Throughout the country, bookstore owners have been faced with a choice: find a way to continue selling books or close business.
Locally, some shops have managed to stay open through online and phone orders. Others have completely closed for the duration of coronavirus business. Each store is facing less revenue.
In Seaside, Beach Books owner Karen Emmerling closed the store in March, slightly ahead of Gov. Kate Brown’s ordered closure of non-essential businesses. She’s kept the business running through online and phone orders. She also has been using the shop’s windows, by showcasing books for passersby and offering appointments for customers to window shop.
“At the time, there still were people in town,” Emmerling said. “That’s how we got the idea of being able to shop in the windows. We put out a variety of kids books, which was moderately successful.”
Emmerling, like others, has been offering delivery to local customers. The book orders have allowed her to keep her staff on payroll at reduced hours.
“Mostly everything now is shipping so we don’t have as much staff in the shop … We’re keeping busy but not nearly to the level we would have anticipated with spring break,” Emmerling said. “We’re down probably 80% of business.”
On top of everything else, Emmerling has been forced to step back from the store because she is in the age group at risk of contracting coronavirus and because her husband has medical conditions that increase his risk of infection.
“Trying to figure out how I can keep everyone paid … I know they need an income to pay their rent so emotionally it’s been really difficult,” she said.
In Manzanita, Cloud & Leaf Bookstore owner Deborah Reed has also taken measures to protect her husband, who has medical conditions. She temporarily laid off her three staff members and is handling phone and email orders on her own.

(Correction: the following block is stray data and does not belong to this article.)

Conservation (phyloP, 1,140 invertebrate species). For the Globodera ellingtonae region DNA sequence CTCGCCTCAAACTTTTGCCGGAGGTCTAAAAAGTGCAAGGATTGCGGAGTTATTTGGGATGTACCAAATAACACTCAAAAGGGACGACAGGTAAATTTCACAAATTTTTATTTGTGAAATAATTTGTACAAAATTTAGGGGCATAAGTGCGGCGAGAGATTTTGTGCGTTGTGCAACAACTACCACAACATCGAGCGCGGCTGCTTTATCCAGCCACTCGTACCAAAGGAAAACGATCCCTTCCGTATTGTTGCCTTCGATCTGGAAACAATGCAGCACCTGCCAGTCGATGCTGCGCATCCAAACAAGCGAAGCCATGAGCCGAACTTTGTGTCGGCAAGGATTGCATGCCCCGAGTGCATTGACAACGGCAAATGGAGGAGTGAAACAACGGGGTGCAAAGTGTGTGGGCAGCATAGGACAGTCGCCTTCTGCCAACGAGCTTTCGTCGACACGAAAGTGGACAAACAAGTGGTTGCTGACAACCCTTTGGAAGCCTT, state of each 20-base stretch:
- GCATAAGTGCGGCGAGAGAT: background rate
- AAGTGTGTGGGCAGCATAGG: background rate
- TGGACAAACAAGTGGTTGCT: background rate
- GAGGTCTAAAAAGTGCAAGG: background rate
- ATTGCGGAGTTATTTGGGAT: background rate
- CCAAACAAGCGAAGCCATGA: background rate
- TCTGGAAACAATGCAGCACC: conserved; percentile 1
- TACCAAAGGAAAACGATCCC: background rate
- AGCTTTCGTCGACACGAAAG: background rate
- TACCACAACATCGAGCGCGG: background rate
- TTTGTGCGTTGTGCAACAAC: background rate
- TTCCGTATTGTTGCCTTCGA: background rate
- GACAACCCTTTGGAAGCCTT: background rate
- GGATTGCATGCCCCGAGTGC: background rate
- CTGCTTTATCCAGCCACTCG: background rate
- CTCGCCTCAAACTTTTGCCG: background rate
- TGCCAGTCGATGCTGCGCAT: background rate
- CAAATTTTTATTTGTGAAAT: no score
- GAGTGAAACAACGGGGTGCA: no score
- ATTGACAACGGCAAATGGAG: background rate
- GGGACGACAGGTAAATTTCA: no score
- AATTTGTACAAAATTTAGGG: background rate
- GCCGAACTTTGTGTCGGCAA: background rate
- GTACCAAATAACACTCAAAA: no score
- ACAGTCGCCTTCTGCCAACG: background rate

“I can’t be sure that somebody else won’t bring something in so I’m taking a lot of messages, phone calls and emails primarily from people who live in town,” Reed said. “I take their card information manually. Everything takes very long compared to before.”
Reed said she has applied for grants and small business loans so she could re-employ her staff but hasn’t received any aid.
Like Emmerling, Reed also has been offering free local book deliveries. She also started a fund in her shop where customers can donate money so Reed can donate books to families who otherwise can’t afford to buy books. Like the other shop owners, she’s grateful for the support customers have given during the store closure.
“The generosity that I see when people say ‘I don’t even need books, I just want to support you,’ and the looks of people who buy books after I drop them off, is very satisfying,” Reed said. “With libraries closed and Amazon deprioritizing books, it’s great to be doing something to help during this ordeal.”
In addition to her bookstore responsibilities, Reed has a book that is scheduled to be released this October, “Pale Morning Light with Violet Swan.”
“I’m trying to save the store, other authors’ careers and then I’ve got my own. What does it mean to have a book coming out now?” Reed said. “The focus has been the bookstore, even when I leave the store ... And in the midst of all that, is this looming publication of my own book.”
Reed has two events scheduled this summer to promote her book. So far, neither has been canceled or postponed.
“I feel fortunate that I didn’t have a normal book tour scheduled so I don’t have the stress of that,” Reed said. “I’ve been working 10 times as long for a fraction of the income right now.”
In Astoria, Lucy’s Books owner Lisa Reid has had experiences similar to Emmerling and Reed. Reid has been taking phone orders and giving customers recommendations through Facebook and email.
“It took me about a week to figure out how to do it … These look like services that we’ll continue to do even after we get back open,” Reid said.
Business for Lucy’s has gone down to a few orders a day, Reid said. The decreased business is something she’s noticed throughout town, as many stores are currently closed.
“This is a strange situation for everyone in the city and frankly, in the country. Everybody’s just doing what they can to make the best of it and keep going. I’m looking forward to when we can get back to normal,” Reid said. “At least we can still read in the sunshine.”